Listen and I will fill your ears with truth.
My green tipped spikes will test your fingers;
my leathery scales will rasp rough on your
tongue. Even butter will not soothe me.
The asparagus will fence me in, solemn
poles ashamed of my audacity, the way
layers of my rosette get shed like veils in
our dance. What you desire of me is sparse
in proportion to what you will discard.
Ardi shauk, ground thorn, artichoke:
like a throat full of accordians
in a sommelier’s nightmare.
Come taste my heart.
by Sara Dailey
Because there are no McDonalds in Antarctica.
Because it is bad for grandma’s back.
Because mommy has a headache.
Because you’ll regret it when you turn eighteen.
Because your brother might hurt himself.
Because we could get sued.
Because kids in Nova Scotia don’t get that channel.
Because if we do that, Santa will find out.
Because your father won’t notice.
by Mark Dennis Anderson
I look for reasons to leave
To return to where people are fleeing across the sea
Get out now they scream
And empty their pockets to cross in rickety boats
Can barely stay afloat
I dream of return
Finding myself in what was left behind
To sit quietly beside my grandfather’s grave
And plant mint to keep it fresh
And share the view with him
And tell him that his son had a daughter
Who always wanted to come back
She just didn’t know how
by Taous Claire Khazem
Here, you are alone
I take responsibility from you
I’m always watching always
Listening, I also take
Responsibility for you,
Make a gift of it, but
You are a blind/deaf force You
Stumble and yell, drunk without responders
I am a mute/inert force We
Beg and plead me to
For and From you
You move us to be responsible
I move us to response
The two of us, response and responsible, dance
We are a creation pairing:
You gift and thieve me something whole
And different – I cannot name it, but
Give and take together We
Create and have created everything
by Billy Graves
I remember you telling me
that you aren’t good. I thought
of you making soup on my stove
when I had a fever and the way you didn’t listen
to the new Sigur Rós until you could hear it with me.
I patched these moments
together like quilt squares and blanketed myself.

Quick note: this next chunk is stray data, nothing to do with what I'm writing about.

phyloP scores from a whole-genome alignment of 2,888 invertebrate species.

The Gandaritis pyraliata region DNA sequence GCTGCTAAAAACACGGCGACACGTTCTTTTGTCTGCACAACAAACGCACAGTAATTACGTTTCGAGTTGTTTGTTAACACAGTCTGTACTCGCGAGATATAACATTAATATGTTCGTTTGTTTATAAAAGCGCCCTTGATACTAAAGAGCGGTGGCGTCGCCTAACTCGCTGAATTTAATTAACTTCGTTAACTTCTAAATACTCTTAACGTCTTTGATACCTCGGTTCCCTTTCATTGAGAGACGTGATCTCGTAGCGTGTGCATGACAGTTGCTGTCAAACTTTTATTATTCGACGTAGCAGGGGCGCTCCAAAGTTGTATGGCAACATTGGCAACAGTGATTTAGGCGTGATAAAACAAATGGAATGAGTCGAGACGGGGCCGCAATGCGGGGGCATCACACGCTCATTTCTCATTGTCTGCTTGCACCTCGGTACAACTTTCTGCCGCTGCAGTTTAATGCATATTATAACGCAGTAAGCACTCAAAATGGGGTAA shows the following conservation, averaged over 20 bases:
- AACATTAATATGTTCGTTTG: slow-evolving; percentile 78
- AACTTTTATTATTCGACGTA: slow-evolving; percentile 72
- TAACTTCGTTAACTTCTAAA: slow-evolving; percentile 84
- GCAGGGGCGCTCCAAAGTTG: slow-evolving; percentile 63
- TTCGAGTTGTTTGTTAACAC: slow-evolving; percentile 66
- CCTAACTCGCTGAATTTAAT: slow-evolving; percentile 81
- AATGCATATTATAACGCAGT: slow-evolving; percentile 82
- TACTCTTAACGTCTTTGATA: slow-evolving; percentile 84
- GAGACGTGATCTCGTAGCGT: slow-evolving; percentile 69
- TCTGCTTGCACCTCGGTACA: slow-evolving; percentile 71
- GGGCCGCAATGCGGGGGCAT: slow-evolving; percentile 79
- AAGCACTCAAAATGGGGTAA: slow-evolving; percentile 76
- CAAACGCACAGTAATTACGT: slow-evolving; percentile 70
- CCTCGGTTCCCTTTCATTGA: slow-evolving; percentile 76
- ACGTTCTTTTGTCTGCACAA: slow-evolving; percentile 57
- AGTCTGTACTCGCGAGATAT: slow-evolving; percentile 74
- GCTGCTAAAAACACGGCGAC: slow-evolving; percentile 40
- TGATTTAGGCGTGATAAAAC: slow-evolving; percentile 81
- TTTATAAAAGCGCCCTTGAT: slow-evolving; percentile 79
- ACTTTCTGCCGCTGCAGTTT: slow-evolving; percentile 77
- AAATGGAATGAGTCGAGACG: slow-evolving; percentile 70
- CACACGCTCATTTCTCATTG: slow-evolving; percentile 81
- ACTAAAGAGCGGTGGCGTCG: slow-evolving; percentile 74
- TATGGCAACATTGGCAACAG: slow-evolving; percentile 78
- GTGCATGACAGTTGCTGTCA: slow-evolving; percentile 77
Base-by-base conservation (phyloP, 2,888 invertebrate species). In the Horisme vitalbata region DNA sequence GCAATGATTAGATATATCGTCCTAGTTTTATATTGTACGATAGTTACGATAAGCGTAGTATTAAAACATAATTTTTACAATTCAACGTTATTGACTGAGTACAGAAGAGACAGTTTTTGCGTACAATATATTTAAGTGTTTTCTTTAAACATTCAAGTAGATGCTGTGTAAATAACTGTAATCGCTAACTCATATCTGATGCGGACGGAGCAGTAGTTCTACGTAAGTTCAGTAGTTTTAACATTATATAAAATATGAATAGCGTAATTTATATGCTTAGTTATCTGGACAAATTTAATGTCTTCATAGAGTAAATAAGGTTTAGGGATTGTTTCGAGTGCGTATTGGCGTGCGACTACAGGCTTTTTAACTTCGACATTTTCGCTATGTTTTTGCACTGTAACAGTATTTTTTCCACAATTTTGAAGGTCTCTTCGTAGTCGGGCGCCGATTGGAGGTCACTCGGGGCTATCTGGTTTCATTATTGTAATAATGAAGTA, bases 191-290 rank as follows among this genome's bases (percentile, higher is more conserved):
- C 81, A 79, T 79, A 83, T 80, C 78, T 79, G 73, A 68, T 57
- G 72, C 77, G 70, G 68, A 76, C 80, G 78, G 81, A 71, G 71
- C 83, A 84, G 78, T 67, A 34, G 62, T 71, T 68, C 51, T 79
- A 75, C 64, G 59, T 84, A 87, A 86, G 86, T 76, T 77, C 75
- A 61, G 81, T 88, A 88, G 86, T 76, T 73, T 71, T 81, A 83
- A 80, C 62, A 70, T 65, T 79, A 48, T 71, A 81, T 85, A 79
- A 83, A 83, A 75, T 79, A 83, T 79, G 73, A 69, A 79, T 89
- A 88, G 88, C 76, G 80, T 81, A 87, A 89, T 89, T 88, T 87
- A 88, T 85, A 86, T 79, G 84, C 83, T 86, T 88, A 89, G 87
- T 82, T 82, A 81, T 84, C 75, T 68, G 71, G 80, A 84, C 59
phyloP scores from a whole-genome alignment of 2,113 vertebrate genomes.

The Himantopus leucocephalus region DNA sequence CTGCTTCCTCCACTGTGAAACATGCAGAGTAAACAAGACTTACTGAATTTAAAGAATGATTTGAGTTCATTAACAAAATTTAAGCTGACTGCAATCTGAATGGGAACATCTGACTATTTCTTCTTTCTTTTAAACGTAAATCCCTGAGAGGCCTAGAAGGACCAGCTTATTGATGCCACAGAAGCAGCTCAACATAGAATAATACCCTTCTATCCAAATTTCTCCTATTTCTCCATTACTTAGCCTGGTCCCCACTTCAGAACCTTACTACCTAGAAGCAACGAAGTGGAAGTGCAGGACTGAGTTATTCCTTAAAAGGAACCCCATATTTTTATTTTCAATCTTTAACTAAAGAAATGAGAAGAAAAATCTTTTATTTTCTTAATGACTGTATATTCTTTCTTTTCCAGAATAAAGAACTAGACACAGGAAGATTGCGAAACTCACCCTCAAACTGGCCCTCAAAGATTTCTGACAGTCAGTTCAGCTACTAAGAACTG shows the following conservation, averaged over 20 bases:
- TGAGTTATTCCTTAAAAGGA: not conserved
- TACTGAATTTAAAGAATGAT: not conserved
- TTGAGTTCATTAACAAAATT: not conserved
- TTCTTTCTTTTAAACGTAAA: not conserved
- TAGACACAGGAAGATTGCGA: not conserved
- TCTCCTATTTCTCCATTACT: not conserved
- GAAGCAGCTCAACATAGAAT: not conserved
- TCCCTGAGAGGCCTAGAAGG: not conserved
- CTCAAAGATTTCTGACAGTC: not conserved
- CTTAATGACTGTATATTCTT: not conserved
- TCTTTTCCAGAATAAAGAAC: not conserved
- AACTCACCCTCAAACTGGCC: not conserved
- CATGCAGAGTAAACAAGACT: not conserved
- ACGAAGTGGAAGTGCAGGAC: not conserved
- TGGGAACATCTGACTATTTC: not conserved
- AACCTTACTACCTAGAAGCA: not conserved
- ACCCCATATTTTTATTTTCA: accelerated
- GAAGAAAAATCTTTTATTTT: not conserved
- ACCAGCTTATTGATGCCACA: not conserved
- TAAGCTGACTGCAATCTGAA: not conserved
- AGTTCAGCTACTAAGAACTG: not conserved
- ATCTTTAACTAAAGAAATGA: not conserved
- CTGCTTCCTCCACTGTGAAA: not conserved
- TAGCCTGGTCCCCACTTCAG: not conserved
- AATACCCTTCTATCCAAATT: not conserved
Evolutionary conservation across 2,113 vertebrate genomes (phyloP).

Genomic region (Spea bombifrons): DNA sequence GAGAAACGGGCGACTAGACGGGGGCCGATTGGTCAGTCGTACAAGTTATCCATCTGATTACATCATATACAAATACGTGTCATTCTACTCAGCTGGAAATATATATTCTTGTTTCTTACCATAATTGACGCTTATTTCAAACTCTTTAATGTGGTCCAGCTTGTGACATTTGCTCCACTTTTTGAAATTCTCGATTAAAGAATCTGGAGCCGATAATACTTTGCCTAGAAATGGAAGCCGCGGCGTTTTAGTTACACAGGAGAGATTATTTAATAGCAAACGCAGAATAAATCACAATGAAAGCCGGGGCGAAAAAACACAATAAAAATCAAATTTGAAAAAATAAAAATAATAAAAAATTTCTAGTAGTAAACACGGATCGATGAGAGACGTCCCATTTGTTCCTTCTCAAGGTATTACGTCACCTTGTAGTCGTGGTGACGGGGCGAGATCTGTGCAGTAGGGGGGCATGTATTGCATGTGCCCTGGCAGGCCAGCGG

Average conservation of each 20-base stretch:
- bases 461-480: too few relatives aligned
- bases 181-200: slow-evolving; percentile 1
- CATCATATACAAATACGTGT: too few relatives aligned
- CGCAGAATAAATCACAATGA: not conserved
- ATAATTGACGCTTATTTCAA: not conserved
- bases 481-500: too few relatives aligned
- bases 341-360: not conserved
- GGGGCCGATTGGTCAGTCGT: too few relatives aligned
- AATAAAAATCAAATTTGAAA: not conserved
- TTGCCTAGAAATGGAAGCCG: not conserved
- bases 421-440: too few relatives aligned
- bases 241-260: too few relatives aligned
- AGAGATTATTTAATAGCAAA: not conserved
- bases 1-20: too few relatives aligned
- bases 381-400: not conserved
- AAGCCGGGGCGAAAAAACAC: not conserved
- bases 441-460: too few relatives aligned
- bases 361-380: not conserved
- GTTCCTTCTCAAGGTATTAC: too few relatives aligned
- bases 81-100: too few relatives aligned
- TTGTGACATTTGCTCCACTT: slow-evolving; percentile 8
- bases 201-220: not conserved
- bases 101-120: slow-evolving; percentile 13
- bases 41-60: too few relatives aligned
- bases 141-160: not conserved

I studied them daily,
the same set of shadows, while you grew
stony and silent. I still believed in you.
Last week I stopped.
By Elizabeth Dingmann
After nearly 25 years
I decided it was time
to jump in puddles with impunity.
And I have. Jumping in skirts and tights.
Kicking water at friends passing by.
Dancing in the little rivers
made by March’s melting snow.
Pink and polka-dotted, I used spring
as an excuse to wear them everywhere.
Running errands in blue jeans,
instead of heels with my work skirts.
I wore them on our date and at your apartment
they were the first things I took off and the last put back on.
They were invaluable a few days later
walking through the misty cold after you told me
it might be better if we stayed friends.
by Kelly Prosen
I am not a superstitious man. I don’t say God bless you at every cough or sneeze. I might say Gesundheit, leaded with accentuation, but that has nothing to do with anything other than my former German proficiency. My pocket wallet sports a deuce (its corners still intact) to remind me simply to stop at the bank – I am not a number runner. I see no evil eye in fans about the theater. Spin to the right? Fart three times? What are these but self-fulfilling, prophetic placebo effects. Mind the crack, if you must, as you step into my office of circumstantial coincidence.
That isn’t to say I’ve always been so clear minded. On the 19th of December, 1993, for instance, my mother and I decided to rent a movie. Amongst all the titles, we happened across My Fair Lady. Is Audrey Hepburn still alive? I asked. My mother wasn’t sure. By the time we got home, we’d forgotten the whole discussion having rented something else, probably Sleepless In Seattle.
by Mark Dennis Anderson